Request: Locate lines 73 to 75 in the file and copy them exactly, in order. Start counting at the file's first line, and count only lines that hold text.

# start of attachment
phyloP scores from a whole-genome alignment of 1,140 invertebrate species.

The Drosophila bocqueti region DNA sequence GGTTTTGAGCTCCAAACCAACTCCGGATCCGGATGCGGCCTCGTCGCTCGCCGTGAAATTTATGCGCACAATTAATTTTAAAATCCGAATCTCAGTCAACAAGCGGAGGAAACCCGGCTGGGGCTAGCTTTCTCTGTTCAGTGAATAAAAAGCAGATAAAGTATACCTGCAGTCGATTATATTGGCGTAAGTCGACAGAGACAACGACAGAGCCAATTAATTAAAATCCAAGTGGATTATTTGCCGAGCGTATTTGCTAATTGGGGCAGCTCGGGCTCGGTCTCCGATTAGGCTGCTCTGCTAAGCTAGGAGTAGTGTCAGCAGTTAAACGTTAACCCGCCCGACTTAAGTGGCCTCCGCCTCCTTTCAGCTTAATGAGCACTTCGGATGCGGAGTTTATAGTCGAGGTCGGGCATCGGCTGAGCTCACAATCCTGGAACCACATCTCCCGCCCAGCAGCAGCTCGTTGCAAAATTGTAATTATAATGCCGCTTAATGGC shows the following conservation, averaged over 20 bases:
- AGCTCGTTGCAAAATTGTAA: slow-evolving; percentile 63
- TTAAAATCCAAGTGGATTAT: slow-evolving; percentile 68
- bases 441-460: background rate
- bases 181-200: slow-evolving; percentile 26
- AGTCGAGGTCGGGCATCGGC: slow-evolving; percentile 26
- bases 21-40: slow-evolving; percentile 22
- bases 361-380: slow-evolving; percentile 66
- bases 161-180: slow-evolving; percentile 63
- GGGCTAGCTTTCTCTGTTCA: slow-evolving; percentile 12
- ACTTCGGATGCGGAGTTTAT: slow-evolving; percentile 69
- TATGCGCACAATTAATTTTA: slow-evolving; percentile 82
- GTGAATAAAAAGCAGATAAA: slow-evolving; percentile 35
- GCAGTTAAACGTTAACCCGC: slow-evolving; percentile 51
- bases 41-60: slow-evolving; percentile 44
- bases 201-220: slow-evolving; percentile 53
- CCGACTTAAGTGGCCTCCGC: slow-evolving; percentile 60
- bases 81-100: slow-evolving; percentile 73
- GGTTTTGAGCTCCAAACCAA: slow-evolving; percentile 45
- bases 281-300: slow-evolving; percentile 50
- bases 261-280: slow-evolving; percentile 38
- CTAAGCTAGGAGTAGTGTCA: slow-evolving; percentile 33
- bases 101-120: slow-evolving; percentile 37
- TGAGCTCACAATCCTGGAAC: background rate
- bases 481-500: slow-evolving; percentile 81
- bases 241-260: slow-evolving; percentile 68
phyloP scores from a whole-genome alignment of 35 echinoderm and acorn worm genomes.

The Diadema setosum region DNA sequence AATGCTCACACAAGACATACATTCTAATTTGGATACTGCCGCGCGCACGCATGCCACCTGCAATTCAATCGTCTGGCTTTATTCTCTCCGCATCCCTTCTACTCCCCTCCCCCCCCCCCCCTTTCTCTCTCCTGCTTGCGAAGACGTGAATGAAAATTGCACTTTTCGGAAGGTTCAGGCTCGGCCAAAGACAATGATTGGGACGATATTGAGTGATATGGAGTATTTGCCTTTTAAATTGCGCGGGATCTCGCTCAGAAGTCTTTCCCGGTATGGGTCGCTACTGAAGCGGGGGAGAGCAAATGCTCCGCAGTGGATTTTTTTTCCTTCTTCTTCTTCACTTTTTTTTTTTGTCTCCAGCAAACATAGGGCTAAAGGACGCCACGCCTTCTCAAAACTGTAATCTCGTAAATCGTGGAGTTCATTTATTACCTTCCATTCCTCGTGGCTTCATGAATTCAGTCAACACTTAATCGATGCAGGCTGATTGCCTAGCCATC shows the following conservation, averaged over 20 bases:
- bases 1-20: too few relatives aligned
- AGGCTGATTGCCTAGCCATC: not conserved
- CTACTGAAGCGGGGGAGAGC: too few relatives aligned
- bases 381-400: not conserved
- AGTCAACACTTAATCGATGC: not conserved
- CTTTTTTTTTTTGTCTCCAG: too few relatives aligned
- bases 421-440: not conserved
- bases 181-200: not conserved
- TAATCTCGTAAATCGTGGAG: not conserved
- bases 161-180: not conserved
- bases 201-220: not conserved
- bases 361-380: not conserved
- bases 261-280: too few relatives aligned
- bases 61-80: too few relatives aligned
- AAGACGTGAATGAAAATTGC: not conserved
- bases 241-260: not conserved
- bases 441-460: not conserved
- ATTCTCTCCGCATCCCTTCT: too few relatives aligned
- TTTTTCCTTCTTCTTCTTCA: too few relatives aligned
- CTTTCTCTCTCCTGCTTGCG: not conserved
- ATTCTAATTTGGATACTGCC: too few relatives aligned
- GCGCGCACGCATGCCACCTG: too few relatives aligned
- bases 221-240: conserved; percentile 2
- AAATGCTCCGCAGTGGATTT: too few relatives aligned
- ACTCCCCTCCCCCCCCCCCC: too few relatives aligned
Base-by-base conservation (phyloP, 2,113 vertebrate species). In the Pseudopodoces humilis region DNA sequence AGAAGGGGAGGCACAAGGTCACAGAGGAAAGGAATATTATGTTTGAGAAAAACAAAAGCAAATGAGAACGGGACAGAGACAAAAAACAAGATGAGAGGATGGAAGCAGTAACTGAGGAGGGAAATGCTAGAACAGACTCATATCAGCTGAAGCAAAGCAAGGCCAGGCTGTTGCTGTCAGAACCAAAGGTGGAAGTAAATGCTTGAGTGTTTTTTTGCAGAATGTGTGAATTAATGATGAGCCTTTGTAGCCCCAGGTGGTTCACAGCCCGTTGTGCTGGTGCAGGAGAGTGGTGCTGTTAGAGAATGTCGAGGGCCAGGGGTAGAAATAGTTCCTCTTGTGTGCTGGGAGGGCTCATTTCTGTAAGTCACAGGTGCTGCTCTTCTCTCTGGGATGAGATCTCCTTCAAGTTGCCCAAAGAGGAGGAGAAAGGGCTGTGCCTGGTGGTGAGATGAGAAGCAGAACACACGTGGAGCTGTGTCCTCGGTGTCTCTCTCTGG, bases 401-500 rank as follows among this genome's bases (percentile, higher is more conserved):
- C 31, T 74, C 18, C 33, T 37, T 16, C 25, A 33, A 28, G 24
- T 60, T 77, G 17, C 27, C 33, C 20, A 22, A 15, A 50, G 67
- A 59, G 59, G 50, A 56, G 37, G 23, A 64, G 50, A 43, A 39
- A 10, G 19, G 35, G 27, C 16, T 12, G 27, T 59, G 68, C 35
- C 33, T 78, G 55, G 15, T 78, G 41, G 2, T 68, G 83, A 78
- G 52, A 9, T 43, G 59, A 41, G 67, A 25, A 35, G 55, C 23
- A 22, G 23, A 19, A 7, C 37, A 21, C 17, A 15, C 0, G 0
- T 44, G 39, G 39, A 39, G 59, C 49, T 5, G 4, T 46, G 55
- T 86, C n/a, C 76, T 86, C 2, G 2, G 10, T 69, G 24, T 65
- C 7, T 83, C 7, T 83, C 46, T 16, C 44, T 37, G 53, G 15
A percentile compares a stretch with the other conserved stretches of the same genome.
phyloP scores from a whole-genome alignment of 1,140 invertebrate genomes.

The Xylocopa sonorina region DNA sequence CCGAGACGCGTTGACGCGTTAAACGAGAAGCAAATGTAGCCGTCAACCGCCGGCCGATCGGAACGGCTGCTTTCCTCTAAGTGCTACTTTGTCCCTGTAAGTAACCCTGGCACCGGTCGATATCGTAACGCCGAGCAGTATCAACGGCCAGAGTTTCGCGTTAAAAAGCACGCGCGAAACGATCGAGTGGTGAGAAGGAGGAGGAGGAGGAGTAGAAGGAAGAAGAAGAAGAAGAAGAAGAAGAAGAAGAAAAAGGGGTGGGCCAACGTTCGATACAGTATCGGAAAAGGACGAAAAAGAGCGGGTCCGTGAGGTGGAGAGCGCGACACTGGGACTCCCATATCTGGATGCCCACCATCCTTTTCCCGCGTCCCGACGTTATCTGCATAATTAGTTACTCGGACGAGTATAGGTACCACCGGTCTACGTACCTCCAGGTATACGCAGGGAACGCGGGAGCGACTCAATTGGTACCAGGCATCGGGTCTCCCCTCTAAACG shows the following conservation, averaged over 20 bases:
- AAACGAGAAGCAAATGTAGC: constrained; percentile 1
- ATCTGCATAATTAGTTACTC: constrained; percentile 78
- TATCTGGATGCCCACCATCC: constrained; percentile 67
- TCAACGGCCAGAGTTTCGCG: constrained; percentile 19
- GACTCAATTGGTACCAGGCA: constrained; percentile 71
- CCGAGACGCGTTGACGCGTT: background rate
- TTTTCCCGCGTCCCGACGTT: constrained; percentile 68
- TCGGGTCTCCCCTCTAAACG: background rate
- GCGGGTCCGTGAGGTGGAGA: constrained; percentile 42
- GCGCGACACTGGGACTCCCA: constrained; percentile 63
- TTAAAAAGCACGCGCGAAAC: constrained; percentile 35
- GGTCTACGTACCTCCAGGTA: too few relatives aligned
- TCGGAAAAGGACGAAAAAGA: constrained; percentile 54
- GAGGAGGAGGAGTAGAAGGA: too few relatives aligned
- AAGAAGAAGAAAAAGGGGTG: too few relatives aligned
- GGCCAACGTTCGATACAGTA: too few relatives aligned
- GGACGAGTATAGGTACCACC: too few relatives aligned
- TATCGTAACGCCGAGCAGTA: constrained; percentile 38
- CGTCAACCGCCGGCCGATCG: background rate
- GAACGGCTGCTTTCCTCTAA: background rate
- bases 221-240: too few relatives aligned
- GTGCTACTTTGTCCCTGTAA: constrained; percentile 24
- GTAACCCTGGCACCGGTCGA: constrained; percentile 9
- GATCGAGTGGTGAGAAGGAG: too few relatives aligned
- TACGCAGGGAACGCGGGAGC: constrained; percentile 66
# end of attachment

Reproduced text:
- GACTCAATTGGTACCAGGCA: constrained; percentile 71
- CCGAGACGCGTTGACGCGTT: background rate
- TTTTCCCGCGTCCCGACGTT: constrained; percentile 68